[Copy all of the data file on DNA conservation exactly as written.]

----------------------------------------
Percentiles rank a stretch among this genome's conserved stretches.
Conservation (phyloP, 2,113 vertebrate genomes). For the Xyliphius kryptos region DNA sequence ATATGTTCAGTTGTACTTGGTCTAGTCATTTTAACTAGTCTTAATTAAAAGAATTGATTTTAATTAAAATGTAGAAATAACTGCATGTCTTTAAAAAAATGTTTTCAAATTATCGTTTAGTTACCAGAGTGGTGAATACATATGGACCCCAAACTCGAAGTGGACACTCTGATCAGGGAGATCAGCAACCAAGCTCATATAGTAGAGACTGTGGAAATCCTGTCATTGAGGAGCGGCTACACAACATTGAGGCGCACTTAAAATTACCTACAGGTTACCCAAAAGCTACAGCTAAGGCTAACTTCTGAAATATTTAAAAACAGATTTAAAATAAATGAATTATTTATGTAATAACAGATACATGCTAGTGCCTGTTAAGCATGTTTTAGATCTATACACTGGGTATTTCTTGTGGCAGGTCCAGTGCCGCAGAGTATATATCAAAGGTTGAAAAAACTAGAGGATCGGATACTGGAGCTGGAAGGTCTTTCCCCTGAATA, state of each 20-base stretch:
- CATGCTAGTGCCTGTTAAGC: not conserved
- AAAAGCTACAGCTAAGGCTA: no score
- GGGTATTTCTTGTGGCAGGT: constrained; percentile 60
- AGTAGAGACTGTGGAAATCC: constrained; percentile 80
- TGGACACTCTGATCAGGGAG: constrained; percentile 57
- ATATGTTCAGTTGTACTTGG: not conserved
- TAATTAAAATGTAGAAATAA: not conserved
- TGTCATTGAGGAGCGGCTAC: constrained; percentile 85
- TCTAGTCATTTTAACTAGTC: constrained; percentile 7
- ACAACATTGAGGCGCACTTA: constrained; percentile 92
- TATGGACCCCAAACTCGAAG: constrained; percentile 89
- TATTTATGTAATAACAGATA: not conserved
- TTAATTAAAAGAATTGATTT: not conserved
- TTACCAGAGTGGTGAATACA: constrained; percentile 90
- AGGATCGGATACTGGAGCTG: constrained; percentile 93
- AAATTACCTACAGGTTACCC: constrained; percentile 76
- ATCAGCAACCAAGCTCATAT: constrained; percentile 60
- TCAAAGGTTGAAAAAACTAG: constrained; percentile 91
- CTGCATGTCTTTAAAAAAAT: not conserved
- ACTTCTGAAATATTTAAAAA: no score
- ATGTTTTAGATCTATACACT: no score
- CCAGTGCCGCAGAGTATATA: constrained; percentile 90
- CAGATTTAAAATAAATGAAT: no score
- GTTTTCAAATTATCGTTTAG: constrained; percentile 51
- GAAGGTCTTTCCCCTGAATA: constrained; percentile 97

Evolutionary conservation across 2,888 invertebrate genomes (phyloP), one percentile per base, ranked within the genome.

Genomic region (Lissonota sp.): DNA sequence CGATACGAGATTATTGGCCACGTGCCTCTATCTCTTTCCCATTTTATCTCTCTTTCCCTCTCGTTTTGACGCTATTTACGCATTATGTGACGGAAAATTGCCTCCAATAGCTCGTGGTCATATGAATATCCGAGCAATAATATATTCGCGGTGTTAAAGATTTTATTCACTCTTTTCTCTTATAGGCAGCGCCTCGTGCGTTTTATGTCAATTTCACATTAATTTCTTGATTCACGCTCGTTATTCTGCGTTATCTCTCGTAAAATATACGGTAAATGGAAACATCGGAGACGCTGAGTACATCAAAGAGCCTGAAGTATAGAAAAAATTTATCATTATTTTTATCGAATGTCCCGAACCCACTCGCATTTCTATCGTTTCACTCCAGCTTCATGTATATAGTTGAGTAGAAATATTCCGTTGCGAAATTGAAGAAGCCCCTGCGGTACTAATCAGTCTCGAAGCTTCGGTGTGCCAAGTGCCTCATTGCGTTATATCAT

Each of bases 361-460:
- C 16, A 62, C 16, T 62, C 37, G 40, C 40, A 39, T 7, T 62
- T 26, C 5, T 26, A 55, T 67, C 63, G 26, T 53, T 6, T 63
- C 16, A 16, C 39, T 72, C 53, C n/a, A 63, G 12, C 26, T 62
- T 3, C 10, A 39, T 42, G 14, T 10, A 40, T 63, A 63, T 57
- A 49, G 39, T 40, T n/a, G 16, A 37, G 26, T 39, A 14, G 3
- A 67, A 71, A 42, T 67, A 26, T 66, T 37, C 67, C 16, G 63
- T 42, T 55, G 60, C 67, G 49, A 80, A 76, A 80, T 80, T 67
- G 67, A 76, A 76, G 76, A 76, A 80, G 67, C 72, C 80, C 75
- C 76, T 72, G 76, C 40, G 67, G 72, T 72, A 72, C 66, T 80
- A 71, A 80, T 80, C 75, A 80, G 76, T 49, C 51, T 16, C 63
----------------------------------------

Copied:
Percentiles rank a stretch among this genome's conserved stretches.
Conservation (phyloP, 2,113 vertebrate genomes). For the Xyliphius kryptos region DNA sequence ATATGTTCAGTTGTACTTGGTCTAGTCATTTTAACTAGTCTTAATTAAAAGAATTGATTTTAATTAAAATGTAGAAATAACTGCATGTCTTTAAAAAAATGTTTTCAAATTATCGTTTAGTTACCAGAGTGGTGAATACATATGGACCCCAAACTCGAAGTGGACACTCTGATCAGGGAGATCAGCAACCAAGCTCATATAGTAGAGACTGTGGAAATCCTGTCATTGAGGAGCGGCTACACAACATTGAGGCGCACTTAAAATTACCTACAGGTTACCCAAAAGCTACAGCTAAGGCTAACTTCTGAAATATTTAAAAACAGATTTAAAATAAATGAATTATTTATGTAATAACAGATACATGCTAGTGCCTGTTAAGCATGTTTTAGATCTATACACTGGGTATTTCTTGTGGCAGGTCCAGTGCCGCAGAGTATATATCAAAGGTTGAAAAAACTAGAGGATCGGATACTGGAGCTGGAAGGTCTTTCCCCTGAATA, state of each 20-base stretch:
- CATGCTAGTGCCTGTTAAGC: not conserved
- AAAAGCTACAGCTAAGGCTA: no score
- GGGTATTTCTTGTGGCAGGT: constrained; percentile 60
- AGTAGAGACTGTGGAAATCC: constrained; percentile 80
- TGGACACTCTGATCAGGGAG: constrained; percentile 57
- ATATGTTCAGTTGTACTTGG: not conserved
- TAATTAAAATGTAGAAATAA: not conserved
- TGTCATTGAGGAGCGGCTAC: constrained; percentile 85
- TCTAGTCATTTTAACTAGTC: constrained; percentile 7
- ACAACATTGAGGCGCACTTA: constrained; percentile 92
- TATGGACCCCAAACTCGAAG: constrained; percentile 89
- TATTTATGTAATAACAGATA: not conserved
- TTAATTAAAAGAATTGATTT: not conserved
- TTACCAGAGTGGTGAATACA: constrained; percentile 90
- AGGATCGGATACTGGAGCTG: constrained; percentile 93
- AAATTACCTACAGGTTACCC: constrained; percentile 76
- ATCAGCAACCAAGCTCATAT: constrained; percentile 60
- TCAAAGGTTGAAAAAACTAG: constrained; percentile 91
- CTGCATGTCTTTAAAAAAAT: not conserved
- ACTTCTGAAATATTTAAAAA: no score
- ATGTTTTAGATCTATACACT: no score
- CCAGTGCCGCAGAGTATATA: constrained; percentile 90
- CAGATTTAAAATAAATGAAT: no score
- GTTTTCAAATTATCGTTTAG: constrained; percentile 51
- GAAGGTCTTTCCCCTGAATA: constrained; percentile 97

Evolutionary conservation across 2,888 invertebrate genomes (phyloP), one percentile per base, ranked within the genome.

Genomic region (Lissonota sp.): DNA sequence CGATACGAGATTATTGGCCACGTGCCTCTATCTCTTTCCCATTTTATCTCTCTTTCCCTCTCGTTTTGACGCTATTTACGCATTATGTGACGGAAAATTGCCTCCAATAGCTCGTGGTCATATGAATATCCGAGCAATAATATATTCGCGGTGTTAAAGATTTTATTCACTCTTTTCTCTTATAGGCAGCGCCTCGTGCGTTTTATGTCAATTTCACATTAATTTCTTGATTCACGCTCGTTATTCTGCGTTATCTCTCGTAAAATATACGGTAAATGGAAACATCGGAGACGCTGAGTACATCAAAGAGCCTGAAGTATAGAAAAAATTTATCATTATTTTTATCGAATGTCCCGAACCCACTCGCATTTCTATCGTTTCACTCCAGCTTCATGTATATAGTTGAGTAGAAATATTCCGTTGCGAAATTGAAGAAGCCCCTGCGGTACTAATCAGTCTCGAAGCTTCGGTGTGCCAAGTGCCTCATTGCGTTATATCAT

Each of bases 361-460:
- C 16, A 62, C 16, T 62, C 37, G 40, C 40, A 39, T 7, T 62
- T 26, C 5, T 26, A 55, T 67, C 63, G 26, T 53, T 6, T 63
- C 16, A 16, C 39, T 72, C 53, C n/a, A 63, G 12, C 26, T 62
- T 3, C 10, A 39, T 42, G 14, T 10, A 40, T 63, A 63, T 57
- A 49, G 39, T 40, T n/a, G 16, A 37, G 26, T 39, A 14, G 3
- A 67, A 71, A 42, T 67, A 26, T 66, T 37, C 67, C 16, G 63
- T 42, T 55, G 60, C 67, G 49, A 80, A 76, A 80, T 80, T 67
- G 67, A 76, A 76, G 76, A 76, A 80, G 67, C 72, C 80, C 75
- C 76, T 72, G 76, C 40, G 67, G 72, T 72, A 72, C 66, T 80
- A 71, A 80, T 80, C 75, A 80, G 76, T 49, C 51, T 16, C 63